Pitchfork: Wikis


Note: Many of our articles have direct quotes from sources you can cite, within the Wikipedia article! This article doesn't yet, but we're working on it! See more info or our list of citable articles.


From Wikipedia, the free encyclopedia

A pitchfork next to a compost bin.

A pitchfork is an agricultural tool with a long handle and long, thin, widely separated pointed tines (also called prongs) used to lift and pitch (throw) loose material, such as hay, leaves, grapes, dung or other agricultural materials. Pitchforks typically have two or three tines. Other similar types of fork may have up to six tines with different lengths and spacing depending on purpose. They are usually made of steel with a long wooden handle, but may also be made from wood, wrought iron, bamboo, alloy etc. In some parts of England a pitchfork is known as a prong[1] and, in parts of Ireland, a sprong refers to a 4 pronged pitchfork.[2] The pitchfork is similar to the shorter and sturdier garden fork.

The pitchfork has frequently been used as a weapon by those who couldn't afford or didn't have access to more expensive weapons such as swords, or, later, guns. As a result, pitchforks are stereotypically carried by angry mobs or gangs of enraged peasants.

In Europe, the pitchfork was first used in the early Middle Ages, at about the same time as the harrow. The pitchfork was originally made entirely of wood; today, the tines are usually made of hard metal.


Symbolism, literary and artistic references

Pitching hay

Artistic usage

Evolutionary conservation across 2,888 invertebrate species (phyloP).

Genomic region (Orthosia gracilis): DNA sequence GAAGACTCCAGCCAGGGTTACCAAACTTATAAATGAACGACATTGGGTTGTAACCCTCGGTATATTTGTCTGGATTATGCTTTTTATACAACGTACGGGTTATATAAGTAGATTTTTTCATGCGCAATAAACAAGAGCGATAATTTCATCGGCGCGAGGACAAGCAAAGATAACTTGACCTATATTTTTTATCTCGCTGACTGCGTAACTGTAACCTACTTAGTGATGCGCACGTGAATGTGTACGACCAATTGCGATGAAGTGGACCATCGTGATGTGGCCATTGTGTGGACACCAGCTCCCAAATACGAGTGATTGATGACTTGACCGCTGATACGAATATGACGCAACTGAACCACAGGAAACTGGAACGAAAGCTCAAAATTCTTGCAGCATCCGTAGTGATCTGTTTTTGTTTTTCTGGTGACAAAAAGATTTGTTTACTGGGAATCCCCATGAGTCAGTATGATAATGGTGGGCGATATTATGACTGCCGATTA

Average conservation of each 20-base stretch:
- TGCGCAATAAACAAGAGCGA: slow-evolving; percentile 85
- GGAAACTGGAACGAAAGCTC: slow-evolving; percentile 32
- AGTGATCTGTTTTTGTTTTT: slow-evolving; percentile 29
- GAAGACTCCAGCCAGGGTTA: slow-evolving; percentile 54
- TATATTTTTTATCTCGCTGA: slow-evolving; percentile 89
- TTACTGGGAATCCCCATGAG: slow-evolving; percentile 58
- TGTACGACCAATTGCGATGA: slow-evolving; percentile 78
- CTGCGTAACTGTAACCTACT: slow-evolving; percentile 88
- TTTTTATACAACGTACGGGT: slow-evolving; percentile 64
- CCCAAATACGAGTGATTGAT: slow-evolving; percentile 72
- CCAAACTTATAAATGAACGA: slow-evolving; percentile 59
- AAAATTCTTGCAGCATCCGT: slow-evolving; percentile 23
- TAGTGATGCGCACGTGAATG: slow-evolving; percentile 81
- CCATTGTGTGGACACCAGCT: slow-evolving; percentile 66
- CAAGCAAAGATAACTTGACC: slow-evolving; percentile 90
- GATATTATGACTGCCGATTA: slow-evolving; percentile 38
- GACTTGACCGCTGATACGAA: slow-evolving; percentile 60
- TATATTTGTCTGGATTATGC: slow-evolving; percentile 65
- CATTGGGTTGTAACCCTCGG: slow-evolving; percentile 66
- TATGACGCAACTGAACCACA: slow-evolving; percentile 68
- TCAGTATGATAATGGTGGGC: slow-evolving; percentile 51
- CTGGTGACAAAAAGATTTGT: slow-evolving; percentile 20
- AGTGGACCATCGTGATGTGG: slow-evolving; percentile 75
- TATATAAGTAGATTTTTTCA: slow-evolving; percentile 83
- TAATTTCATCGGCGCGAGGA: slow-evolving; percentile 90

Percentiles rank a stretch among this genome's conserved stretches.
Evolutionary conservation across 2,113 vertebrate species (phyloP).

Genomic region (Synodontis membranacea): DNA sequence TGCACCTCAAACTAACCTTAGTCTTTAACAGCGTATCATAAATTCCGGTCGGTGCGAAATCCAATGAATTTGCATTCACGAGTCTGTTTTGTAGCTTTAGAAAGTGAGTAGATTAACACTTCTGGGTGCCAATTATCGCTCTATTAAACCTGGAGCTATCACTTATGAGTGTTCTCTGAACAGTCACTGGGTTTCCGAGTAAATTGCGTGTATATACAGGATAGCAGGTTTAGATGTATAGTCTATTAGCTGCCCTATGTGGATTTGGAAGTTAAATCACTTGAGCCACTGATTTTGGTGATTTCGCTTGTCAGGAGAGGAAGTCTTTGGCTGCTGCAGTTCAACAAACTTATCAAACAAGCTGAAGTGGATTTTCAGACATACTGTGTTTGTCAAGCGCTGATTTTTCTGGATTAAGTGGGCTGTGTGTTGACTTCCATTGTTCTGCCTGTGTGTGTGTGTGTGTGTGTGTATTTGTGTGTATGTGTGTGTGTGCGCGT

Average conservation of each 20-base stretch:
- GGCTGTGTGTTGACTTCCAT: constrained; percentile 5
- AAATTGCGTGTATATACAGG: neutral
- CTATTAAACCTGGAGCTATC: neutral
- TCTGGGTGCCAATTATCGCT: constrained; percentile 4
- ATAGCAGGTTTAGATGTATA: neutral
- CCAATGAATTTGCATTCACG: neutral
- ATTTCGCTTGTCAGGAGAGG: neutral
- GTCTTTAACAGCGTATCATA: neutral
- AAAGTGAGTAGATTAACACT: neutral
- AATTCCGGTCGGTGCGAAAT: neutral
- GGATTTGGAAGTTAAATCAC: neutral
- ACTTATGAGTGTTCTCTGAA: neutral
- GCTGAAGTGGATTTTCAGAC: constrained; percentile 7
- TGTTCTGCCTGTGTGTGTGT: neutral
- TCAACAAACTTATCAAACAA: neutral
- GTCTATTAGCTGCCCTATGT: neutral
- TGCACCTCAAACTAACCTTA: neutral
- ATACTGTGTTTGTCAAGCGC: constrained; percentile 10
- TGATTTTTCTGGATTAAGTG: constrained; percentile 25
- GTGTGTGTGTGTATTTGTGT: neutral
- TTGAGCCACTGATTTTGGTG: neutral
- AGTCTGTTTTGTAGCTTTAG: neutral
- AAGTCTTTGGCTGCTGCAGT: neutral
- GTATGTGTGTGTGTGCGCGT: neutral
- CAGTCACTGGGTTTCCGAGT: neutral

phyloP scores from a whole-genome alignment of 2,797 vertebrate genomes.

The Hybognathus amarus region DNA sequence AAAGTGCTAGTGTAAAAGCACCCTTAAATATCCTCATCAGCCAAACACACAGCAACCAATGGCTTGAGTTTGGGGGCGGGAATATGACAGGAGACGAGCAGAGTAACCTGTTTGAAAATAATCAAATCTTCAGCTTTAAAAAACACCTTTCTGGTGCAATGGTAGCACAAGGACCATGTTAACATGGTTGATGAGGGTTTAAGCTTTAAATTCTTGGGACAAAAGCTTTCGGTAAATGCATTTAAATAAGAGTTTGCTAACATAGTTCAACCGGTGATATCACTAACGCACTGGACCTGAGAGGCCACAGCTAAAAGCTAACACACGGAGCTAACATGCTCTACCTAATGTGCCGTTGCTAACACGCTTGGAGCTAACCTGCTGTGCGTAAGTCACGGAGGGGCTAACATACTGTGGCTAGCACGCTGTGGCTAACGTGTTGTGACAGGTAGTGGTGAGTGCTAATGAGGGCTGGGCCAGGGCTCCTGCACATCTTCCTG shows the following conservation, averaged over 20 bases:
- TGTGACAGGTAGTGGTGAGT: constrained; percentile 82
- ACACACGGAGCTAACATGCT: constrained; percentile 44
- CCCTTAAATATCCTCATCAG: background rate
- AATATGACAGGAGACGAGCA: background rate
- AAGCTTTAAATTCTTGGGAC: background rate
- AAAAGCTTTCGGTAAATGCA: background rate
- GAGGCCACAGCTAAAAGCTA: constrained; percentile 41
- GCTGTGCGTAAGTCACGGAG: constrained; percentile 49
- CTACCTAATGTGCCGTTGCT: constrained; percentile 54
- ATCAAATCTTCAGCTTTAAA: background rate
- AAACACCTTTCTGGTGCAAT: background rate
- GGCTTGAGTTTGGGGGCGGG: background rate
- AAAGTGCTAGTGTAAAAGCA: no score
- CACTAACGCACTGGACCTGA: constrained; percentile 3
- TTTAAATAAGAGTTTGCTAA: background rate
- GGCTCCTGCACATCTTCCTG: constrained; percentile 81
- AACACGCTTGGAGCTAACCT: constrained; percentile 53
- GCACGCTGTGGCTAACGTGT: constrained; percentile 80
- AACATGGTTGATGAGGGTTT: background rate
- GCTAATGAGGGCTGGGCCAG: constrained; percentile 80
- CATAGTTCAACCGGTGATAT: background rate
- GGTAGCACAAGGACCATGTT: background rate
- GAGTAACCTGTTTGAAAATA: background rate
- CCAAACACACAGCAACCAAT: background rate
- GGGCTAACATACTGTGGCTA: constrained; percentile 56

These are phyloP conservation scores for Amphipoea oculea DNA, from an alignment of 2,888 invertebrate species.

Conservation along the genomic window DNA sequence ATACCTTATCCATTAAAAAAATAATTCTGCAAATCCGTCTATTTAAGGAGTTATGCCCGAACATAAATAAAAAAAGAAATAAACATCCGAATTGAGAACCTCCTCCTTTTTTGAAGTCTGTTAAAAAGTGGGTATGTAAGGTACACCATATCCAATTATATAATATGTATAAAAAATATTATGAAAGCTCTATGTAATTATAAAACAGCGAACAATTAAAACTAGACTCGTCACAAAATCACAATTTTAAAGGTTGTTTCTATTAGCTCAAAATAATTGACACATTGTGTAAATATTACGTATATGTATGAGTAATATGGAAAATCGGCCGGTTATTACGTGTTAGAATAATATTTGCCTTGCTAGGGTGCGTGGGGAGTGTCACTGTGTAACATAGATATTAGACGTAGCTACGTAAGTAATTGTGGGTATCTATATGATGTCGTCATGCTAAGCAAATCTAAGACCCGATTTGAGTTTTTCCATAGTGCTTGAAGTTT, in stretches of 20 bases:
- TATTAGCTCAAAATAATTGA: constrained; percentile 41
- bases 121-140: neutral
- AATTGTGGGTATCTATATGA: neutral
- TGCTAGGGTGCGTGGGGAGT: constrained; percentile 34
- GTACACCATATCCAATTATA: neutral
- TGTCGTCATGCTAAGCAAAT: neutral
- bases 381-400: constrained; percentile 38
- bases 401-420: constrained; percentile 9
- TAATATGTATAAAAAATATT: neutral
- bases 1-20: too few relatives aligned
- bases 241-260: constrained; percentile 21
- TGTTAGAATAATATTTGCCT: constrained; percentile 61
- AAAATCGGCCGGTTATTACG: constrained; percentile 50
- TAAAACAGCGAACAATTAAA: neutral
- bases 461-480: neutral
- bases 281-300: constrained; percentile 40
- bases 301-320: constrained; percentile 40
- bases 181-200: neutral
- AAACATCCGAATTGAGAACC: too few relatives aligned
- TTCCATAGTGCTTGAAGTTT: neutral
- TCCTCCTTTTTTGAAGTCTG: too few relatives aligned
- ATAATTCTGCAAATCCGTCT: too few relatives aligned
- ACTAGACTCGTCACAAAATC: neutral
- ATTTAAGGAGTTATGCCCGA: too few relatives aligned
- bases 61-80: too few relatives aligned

Arguably the most notable American artistic display of the pitchfork is in American Gothic, the painting by Grant Wood. In this painting it symbolizes hand labor. Less famous are paintings by various artists which depict a wide variety of pitchforks and other tools in use and at rest.[3]

Political usage

Because of its association with peasantry, the pitchfork is often a populist symbol and part of the nickname of populist leaders, thus:

The Gangster Disciples, a street gang in the midwestern United States, use a three-pointed pitchfork as one of their symbols.[citation needed]

Religious symbolism

The pitchfork is often used in satire of Christian demonology in popular media, especially in early humorous cartoons where a popular joke was a caricature of an angel and a pitchfork-wielding devil sitting on the shoulders of the protagonist. More seriously, it bears a resemblance to the trident of the Greek god Poseidon and the Hindu god Shiva.

See also


  1. ^ Copper, Bob, A Song for Every Season: A Hundred Years of a Sussex Farming Family (page 112), Heinemann 1971
  2. ^ Joyce, P: English as we speak it in Ireland, page 832. Talbot Press - via Google Books, 1920.
  3. ^ [1]

Got something to say? Make a comment.
Your name
Your email address